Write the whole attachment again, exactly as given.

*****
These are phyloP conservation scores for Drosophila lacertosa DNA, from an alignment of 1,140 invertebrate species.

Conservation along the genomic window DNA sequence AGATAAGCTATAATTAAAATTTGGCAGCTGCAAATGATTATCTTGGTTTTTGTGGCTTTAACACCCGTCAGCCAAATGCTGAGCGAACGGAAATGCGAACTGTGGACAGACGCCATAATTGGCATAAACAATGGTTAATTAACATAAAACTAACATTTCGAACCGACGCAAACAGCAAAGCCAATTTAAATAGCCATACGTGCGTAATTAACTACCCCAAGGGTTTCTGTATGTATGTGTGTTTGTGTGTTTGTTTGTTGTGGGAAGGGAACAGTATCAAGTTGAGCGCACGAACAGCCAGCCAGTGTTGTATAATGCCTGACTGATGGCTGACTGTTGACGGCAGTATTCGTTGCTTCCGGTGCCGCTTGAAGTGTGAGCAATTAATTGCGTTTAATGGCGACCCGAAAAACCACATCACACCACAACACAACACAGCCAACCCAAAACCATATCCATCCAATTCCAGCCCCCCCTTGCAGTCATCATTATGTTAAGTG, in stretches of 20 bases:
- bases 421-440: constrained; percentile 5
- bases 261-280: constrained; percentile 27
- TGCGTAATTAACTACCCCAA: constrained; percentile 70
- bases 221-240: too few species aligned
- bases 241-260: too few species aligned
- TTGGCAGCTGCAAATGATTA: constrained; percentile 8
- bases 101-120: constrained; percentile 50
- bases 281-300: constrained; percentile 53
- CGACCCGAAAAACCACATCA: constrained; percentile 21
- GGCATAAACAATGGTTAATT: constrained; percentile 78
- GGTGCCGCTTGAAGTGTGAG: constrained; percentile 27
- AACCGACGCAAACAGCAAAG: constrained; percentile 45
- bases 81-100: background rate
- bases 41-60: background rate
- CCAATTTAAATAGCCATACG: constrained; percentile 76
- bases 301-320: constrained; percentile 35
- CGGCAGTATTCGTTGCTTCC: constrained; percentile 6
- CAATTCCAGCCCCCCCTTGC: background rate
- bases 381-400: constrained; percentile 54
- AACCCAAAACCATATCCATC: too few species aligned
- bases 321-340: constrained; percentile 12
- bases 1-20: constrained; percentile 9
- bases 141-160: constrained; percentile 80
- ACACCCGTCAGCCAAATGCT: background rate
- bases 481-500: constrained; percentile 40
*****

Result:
These are phyloP conservation scores for Drosophila lacertosa DNA, from an alignment of 1,140 invertebrate species.

Conservation along the genomic window DNA sequence AGATAAGCTATAATTAAAATTTGGCAGCTGCAAATGATTATCTTGGTTTTTGTGGCTTTAACACCCGTCAGCCAAATGCTGAGCGAACGGAAATGCGAACTGTGGACAGACGCCATAATTGGCATAAACAATGGTTAATTAACATAAAACTAACATTTCGAACCGACGCAAACAGCAAAGCCAATTTAAATAGCCATACGTGCGTAATTAACTACCCCAAGGGTTTCTGTATGTATGTGTGTTTGTGTGTTTGTTTGTTGTGGGAAGGGAACAGTATCAAGTTGAGCGCACGAACAGCCAGCCAGTGTTGTATAATGCCTGACTGATGGCTGACTGTTGACGGCAGTATTCGTTGCTTCCGGTGCCGCTTGAAGTGTGAGCAATTAATTGCGTTTAATGGCGACCCGAAAAACCACATCACACCACAACACAACACAGCCAACCCAAAACCATATCCATCCAATTCCAGCCCCCCCTTGCAGTCATCATTATGTTAAGTG, in stretches of 20 bases:
- bases 421-440: constrained; percentile 5
- bases 261-280: constrained; percentile 27
- TGCGTAATTAACTACCCCAA: constrained; percentile 70
- bases 221-240: too few species aligned
- bases 241-260: too few species aligned
- TTGGCAGCTGCAAATGATTA: constrained; percentile 8
- bases 101-120: constrained; percentile 50
- bases 281-300: constrained; percentile 53
- CGACCCGAAAAACCACATCA: constrained; percentile 21
- GGCATAAACAATGGTTAATT: constrained; percentile 78
- GGTGCCGCTTGAAGTGTGAG: constrained; percentile 27
- AACCGACGCAAACAGCAAAG: constrained; percentile 45
- bases 81-100: background rate
- bases 41-60: background rate
- CCAATTTAAATAGCCATACG: constrained; percentile 76
- bases 301-320: constrained; percentile 35
- CGGCAGTATTCGTTGCTTCC: constrained; percentile 6
- CAATTCCAGCCCCCCCTTGC: background rate
- bases 381-400: constrained; percentile 54
- AACCCAAAACCATATCCATC: too few species aligned
- bases 321-340: constrained; percentile 12
- bases 1-20: constrained; percentile 9
- bases 141-160: constrained; percentile 80
- ACACCCGTCAGCCAAATGCT: background rate
- bases 481-500: constrained; percentile 40